Tuesday, August 18, 2009

Local History

Last year as I was teaching the students about the history of the U.S. it became more and more apparent that they were not incredibly interested in it for a lot of reasons. First, it was a lot of work learning history- you have to read to do it, generally speaking. Second, they felt that U.S. history had absolutely nothing to do with them. While I could certainly counter the second argument, I began to realize as the year went on that it was somewhat viable. Most of my students certainly couldn't relate to rich white men who've always run the country- a pretty common argument; still other students were themselves immigrants and went back and forth between feeling lukewarm about the U.S. to actually wanted very badly to go back to their home country. Regardless about how you feel about immigration, the charge given to teachers is to educate students and motivate them to learn about the country in which they are currently residing.

Now, New York is an incredibly test-driven school system. All last year I was working like mad to prepare my students for the state test given in June. When that test came around only a bit over half of my students were even made to take it, and then the results were calculated and promptly ignored. It was a bit disheartening to say the least, and to be honest I was pretty apparently pissed. The legitimacy of these tests are certainly debatable, but the point that came across was that it did not matter at all how well my students did on the test.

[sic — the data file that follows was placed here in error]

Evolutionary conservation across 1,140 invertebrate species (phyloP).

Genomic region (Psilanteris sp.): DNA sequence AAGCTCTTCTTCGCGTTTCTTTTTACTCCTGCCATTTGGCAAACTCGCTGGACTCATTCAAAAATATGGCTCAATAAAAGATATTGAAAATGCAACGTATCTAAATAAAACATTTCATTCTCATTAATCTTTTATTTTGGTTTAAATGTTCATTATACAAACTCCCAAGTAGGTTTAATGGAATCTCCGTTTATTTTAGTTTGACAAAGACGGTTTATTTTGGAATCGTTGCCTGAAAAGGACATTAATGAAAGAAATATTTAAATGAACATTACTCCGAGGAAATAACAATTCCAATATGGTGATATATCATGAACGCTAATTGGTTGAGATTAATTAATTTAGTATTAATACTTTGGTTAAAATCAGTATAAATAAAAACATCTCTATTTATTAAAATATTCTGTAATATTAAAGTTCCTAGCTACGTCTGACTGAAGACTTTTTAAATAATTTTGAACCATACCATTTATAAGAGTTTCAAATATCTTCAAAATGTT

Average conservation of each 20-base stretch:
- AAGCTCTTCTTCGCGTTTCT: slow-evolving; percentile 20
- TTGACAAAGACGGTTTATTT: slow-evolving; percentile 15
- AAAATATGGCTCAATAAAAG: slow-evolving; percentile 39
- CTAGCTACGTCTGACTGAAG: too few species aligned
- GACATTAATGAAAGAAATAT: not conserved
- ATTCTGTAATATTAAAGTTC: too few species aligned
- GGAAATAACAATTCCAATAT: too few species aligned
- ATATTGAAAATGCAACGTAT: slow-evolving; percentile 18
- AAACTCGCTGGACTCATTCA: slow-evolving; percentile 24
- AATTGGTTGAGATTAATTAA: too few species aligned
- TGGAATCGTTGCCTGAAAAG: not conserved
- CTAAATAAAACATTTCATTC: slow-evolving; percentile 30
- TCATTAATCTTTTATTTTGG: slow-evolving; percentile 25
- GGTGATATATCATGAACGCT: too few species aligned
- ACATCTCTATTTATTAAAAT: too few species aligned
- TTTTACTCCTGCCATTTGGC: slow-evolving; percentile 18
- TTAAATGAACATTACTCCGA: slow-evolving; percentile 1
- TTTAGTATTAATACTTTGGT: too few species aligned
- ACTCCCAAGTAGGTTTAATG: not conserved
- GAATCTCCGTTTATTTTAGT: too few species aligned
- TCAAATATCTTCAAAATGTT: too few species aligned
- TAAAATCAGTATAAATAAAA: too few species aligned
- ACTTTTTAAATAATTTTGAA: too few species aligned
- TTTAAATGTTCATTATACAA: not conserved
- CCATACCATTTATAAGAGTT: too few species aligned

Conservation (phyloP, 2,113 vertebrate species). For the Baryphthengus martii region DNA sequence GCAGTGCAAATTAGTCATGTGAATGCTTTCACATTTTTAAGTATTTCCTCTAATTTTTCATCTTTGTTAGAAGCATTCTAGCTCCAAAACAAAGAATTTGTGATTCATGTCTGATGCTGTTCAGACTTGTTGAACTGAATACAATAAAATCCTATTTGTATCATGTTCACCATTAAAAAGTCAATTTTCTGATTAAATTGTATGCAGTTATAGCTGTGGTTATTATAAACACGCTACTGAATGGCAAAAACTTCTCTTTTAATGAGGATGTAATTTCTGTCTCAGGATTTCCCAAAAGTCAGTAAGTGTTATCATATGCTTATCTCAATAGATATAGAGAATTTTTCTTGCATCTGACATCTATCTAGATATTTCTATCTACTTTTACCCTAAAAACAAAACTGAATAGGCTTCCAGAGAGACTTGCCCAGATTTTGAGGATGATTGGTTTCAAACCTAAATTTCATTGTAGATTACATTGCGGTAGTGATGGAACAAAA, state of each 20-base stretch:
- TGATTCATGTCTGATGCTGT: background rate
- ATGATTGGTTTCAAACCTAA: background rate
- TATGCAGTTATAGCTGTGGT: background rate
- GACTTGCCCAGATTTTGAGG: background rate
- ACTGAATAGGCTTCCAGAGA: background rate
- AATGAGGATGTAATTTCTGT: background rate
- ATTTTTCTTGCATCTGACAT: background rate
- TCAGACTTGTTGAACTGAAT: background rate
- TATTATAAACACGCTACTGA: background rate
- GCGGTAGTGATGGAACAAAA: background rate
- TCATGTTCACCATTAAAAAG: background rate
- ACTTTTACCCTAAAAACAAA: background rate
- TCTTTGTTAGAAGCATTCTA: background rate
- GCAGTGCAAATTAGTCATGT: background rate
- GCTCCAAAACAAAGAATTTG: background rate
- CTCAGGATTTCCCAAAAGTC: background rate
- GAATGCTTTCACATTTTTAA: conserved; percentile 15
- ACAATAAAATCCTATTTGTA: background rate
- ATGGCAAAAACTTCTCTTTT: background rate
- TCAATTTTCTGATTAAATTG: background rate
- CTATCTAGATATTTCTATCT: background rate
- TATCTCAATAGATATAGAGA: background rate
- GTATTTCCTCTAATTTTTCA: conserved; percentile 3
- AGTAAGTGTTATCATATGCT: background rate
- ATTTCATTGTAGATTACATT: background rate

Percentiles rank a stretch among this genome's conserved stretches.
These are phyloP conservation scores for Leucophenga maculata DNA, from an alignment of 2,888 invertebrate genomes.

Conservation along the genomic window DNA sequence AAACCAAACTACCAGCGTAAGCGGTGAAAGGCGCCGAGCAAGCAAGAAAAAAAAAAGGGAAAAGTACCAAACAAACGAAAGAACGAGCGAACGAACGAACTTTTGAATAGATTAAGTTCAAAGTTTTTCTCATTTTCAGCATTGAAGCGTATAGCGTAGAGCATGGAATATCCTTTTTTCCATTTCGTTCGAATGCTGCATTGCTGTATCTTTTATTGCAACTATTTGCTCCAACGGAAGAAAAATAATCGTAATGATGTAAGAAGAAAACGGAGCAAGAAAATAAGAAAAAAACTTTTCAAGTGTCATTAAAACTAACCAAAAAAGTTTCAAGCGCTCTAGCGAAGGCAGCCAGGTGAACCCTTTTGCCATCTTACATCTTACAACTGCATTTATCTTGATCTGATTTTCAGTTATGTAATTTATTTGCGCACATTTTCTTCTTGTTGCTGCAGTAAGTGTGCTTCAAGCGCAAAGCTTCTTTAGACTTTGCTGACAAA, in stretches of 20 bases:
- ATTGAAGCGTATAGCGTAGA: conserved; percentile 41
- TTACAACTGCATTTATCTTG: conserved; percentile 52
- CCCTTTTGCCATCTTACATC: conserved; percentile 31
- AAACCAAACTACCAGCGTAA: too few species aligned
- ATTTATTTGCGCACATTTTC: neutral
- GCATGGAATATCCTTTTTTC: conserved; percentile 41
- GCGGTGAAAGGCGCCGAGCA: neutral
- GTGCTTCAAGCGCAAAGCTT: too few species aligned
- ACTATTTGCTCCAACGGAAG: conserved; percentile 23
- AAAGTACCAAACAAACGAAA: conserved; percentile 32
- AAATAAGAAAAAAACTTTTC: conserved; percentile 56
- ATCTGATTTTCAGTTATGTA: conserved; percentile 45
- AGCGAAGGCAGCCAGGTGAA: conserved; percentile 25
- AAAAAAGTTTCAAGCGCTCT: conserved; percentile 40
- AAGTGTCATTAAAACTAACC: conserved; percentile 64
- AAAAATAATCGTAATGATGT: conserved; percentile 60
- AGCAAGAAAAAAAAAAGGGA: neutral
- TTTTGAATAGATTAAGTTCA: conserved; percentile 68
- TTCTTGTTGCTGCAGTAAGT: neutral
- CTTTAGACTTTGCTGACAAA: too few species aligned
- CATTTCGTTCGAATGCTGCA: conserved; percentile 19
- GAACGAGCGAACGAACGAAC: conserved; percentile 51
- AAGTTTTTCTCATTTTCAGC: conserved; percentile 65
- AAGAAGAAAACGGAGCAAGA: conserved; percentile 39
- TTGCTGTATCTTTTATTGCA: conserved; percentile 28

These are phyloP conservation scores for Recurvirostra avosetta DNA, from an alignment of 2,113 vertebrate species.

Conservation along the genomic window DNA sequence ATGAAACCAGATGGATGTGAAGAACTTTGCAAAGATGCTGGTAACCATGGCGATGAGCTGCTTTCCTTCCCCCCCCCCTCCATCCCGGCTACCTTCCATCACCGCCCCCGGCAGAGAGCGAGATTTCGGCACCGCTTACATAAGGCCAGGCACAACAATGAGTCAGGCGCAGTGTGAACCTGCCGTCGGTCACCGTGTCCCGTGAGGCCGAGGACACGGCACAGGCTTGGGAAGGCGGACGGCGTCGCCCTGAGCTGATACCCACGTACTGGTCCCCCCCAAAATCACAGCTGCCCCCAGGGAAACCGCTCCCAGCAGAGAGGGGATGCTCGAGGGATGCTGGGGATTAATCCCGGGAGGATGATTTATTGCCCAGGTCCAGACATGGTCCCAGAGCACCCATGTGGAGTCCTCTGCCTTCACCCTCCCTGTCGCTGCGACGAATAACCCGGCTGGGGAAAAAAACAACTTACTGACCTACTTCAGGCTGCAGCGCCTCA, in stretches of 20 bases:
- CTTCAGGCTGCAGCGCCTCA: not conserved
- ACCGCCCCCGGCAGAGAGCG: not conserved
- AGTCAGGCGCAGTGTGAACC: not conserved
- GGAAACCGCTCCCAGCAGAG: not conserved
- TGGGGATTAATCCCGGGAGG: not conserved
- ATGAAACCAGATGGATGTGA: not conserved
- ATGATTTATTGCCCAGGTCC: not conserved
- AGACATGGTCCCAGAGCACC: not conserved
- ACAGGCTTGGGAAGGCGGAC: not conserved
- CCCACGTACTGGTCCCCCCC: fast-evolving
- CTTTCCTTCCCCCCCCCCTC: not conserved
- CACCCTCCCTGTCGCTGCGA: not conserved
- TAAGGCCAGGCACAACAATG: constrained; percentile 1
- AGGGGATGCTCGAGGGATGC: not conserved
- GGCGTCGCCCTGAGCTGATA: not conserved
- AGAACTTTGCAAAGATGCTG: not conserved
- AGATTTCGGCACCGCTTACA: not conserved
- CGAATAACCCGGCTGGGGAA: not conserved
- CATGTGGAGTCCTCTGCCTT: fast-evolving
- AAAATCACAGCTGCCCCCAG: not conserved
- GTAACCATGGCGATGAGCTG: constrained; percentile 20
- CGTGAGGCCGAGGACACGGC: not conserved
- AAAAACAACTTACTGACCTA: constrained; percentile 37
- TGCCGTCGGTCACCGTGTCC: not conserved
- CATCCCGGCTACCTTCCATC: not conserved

Because of that I decided to start teaching the way I'd wanted to the entire year last year. Other than testing, my lack of knowledge of the area my students live in and my lack of management skills didn't allow for a lot of wiggle room for progressive education techniques and the like. This year I'm going to concentrate on Bronx history and many more hands-on, project-oriented lessons. I tried very much to concentrate on literacy last year, which is incredibly important for our students (mine were three full grade levels behind on average), but this year I'm actually going to concentrate on the core concepts of social studies- preparing our students to be productive citizens.

To get things going I read The Bronx is Burning: 1977, Baseball, Politics, and the Battle for the Soul of a City by Jonathan Mahler earlier this summer and I picked up the book The Bronx by Evelyn Gonzalez yesterday to get a better idea of what happened in the neighborhood in which my students live and go to school. I'm also planning to use the book The South Bronx of America by Mel Rosenthal, which should provide some decent images of what the South Bronx looked like in the past sixty years.

Today's Wine: The same bottle of Charles Shaw Cabernet from two days ago. I used a wine pump on the bottle and stuck it in the fridge, something I was advised to do by an ancient bar-tender I used to work with. Red wine's shelf-life increases considerably using the two, just take it out an hour before you drink it to let it warm up.

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